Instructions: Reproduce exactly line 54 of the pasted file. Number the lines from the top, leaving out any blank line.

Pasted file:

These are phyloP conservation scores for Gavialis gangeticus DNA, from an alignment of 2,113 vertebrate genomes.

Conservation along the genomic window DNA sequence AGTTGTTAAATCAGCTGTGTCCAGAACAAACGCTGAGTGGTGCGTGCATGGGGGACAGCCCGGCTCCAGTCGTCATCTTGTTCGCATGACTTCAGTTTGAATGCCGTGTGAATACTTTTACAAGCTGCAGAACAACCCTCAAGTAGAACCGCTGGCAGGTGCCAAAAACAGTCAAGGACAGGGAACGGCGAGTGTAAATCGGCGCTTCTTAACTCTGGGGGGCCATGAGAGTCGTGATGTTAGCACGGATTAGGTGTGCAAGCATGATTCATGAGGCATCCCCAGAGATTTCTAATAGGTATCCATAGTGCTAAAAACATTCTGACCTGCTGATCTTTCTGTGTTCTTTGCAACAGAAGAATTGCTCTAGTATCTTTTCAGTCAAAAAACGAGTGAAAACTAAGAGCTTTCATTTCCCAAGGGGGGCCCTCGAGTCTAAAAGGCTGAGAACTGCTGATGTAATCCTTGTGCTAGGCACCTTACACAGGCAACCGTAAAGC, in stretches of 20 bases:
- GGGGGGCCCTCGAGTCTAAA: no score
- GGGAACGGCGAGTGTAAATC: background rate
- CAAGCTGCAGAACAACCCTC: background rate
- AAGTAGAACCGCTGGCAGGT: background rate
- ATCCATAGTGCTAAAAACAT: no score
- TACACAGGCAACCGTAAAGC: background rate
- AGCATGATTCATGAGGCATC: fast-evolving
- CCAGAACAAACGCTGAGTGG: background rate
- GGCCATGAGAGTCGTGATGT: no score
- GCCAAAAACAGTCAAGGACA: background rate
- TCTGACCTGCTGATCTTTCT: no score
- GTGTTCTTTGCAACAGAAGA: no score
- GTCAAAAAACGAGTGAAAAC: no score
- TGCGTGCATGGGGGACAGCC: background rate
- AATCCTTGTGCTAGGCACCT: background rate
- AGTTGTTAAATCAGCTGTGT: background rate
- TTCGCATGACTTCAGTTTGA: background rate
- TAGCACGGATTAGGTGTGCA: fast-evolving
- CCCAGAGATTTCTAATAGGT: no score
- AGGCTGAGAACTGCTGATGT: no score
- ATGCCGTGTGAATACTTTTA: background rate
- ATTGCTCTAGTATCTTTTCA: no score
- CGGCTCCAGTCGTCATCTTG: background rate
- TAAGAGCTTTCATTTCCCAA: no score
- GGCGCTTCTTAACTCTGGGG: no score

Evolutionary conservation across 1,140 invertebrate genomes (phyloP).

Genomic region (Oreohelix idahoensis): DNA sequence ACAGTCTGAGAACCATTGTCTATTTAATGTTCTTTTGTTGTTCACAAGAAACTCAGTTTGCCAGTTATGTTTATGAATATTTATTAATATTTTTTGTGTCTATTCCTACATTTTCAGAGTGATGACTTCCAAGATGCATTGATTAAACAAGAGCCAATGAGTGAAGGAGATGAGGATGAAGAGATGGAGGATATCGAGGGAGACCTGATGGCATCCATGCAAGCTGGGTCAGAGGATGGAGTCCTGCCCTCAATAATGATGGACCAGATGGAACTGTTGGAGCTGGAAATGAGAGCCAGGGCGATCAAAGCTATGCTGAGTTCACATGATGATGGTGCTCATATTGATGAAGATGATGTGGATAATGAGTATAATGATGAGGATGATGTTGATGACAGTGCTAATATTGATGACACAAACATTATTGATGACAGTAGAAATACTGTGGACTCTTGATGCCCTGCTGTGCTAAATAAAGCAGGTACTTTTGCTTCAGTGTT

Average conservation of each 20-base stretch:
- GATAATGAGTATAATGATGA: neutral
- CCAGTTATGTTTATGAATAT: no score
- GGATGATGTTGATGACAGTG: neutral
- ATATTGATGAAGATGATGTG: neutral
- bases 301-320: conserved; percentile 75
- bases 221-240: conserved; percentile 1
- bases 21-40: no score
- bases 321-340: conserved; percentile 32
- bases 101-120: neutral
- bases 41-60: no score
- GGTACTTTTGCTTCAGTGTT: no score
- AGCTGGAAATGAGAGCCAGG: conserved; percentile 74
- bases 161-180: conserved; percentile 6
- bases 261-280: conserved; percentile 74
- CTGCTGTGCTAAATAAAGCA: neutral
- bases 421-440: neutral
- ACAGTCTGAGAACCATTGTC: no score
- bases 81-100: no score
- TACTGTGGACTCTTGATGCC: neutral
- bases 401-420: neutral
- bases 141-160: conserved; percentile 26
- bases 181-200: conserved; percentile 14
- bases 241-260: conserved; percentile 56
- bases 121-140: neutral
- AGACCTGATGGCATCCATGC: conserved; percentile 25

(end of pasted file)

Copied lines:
- bases 121-140: neutral